My practice involves intricate graphite drawings that are a hemming/stitching of divided land within South Asia. I follow a detailed process of research in which I select Pre-Partition towns that were once known for their exchange, whether through active trade, historic train routes or religious and cultural festivals. In the past, I have focused on water body conflicts and natural trans-border transgressions (think Delhi-Lahore Smog, Kashmir floods and Siachen avalanches) that have led to the temporary blurring of the Radcliffe line.  observe and record the aesthetics of delimitation from my current geographical location in Dubai, UAE.  The window in my studio acts as a metaphorical watchtower from where observe the surrounding regions of interest. The roads, connected to highways that lead to abandoned towns, hope to take viewers along on a journey that explores the past, present and future all at once.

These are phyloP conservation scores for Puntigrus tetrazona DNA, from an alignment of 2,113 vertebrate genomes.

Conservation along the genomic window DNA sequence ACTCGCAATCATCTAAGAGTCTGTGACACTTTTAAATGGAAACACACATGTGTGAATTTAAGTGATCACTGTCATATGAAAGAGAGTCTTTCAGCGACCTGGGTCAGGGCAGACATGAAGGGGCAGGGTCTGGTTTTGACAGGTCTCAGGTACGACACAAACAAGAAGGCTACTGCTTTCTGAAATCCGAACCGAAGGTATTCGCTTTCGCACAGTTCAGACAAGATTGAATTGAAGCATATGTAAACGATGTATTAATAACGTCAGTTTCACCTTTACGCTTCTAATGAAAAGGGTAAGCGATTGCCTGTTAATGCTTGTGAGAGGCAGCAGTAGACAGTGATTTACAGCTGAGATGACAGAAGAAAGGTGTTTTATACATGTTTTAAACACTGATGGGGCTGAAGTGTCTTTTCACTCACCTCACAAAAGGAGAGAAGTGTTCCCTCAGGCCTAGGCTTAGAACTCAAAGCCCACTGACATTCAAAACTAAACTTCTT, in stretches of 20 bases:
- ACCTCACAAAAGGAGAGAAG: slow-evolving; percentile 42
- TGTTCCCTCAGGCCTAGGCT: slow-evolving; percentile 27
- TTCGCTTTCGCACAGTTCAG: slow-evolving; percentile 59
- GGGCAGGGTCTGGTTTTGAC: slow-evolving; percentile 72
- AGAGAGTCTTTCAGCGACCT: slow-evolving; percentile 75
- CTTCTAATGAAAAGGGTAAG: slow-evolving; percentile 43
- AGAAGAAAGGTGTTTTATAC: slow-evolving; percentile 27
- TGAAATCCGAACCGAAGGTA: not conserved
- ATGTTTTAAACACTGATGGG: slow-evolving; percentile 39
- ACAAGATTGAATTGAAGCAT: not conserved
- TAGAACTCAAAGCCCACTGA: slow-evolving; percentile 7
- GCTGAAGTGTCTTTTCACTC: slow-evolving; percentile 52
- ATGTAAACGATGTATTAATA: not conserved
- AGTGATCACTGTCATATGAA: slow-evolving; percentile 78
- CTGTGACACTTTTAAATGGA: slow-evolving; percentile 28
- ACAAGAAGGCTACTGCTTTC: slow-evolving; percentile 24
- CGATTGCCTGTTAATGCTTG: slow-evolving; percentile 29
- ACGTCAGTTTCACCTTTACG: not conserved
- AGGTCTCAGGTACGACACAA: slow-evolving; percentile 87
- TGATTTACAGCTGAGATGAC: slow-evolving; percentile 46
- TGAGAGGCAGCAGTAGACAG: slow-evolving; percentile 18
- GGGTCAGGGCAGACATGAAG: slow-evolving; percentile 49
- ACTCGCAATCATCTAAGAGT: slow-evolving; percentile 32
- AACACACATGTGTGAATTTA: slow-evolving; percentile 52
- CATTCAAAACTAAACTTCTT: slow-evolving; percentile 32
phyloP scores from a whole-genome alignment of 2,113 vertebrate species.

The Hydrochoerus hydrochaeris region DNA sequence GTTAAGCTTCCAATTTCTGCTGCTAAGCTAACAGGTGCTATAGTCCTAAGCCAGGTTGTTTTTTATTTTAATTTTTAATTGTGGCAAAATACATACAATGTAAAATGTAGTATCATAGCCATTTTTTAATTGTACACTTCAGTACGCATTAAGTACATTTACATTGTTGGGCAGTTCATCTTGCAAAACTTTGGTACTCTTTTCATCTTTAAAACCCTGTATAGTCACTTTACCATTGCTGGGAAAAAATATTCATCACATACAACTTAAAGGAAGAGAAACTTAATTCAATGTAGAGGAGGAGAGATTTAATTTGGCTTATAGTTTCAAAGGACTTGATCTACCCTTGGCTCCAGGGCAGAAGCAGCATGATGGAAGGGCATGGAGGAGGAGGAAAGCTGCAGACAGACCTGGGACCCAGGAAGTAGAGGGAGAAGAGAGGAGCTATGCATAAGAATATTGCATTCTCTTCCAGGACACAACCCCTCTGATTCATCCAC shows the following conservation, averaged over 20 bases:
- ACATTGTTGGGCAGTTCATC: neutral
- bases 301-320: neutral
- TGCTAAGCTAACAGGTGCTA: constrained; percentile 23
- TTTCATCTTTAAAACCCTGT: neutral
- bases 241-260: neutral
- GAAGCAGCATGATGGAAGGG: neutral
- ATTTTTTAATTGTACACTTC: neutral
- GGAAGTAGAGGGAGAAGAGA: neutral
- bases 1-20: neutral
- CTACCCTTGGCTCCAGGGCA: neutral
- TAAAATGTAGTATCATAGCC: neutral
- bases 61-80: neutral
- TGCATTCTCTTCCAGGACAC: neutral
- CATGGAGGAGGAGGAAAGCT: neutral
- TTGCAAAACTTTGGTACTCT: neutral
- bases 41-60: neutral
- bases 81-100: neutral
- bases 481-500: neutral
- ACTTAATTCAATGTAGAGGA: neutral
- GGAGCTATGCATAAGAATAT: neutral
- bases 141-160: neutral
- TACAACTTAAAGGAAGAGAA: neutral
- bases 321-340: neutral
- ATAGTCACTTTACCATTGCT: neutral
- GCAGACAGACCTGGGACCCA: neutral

In my more recent work, I have mapped the walkable route of the 1700-mile, pre- 3rd BCE Grand Trunk Road that connects Afghanistan, Pakistan, India, and Bangladesh. From Kabul to Torkham, Khyber Pass to Lahore, Wagha to Kolkata, I have mapped the region village by village in the detailed graphite landscapes. My smaller works are literal segments of no-man’s land, Kos minars and highway bridges. My recent fascination with the GT Road stems from the desire to highlight various possibilities of horizontal trade and exchange within the South Asian region. 

Saba Qizilbash